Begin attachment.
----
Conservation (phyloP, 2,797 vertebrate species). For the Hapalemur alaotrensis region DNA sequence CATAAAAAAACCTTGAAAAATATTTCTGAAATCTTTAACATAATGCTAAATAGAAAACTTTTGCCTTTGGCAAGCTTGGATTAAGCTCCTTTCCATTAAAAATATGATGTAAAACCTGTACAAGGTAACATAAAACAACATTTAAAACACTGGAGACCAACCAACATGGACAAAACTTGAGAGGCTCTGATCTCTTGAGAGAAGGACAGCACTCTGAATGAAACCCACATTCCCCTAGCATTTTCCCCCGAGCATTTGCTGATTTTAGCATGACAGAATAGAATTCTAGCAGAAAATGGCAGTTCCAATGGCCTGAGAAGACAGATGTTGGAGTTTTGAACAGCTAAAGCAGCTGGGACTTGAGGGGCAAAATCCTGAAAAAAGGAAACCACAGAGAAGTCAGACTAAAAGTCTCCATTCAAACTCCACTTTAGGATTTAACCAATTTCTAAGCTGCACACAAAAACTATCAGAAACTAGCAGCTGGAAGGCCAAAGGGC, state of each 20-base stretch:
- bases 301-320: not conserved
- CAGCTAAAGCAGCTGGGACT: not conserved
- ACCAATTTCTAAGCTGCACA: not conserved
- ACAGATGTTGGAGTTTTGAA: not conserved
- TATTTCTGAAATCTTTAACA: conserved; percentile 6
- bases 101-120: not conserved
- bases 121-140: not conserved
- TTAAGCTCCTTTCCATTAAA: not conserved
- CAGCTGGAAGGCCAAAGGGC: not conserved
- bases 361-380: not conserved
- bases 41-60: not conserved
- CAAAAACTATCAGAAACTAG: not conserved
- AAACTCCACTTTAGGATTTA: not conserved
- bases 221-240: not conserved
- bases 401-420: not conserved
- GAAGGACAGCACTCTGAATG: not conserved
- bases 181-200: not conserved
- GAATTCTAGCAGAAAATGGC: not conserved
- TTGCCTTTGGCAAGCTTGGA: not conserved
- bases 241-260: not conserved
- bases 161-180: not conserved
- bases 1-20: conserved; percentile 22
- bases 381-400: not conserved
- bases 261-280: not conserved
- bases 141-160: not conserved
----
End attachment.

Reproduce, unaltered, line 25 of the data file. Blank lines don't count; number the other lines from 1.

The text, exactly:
- bases 261-280: not conserved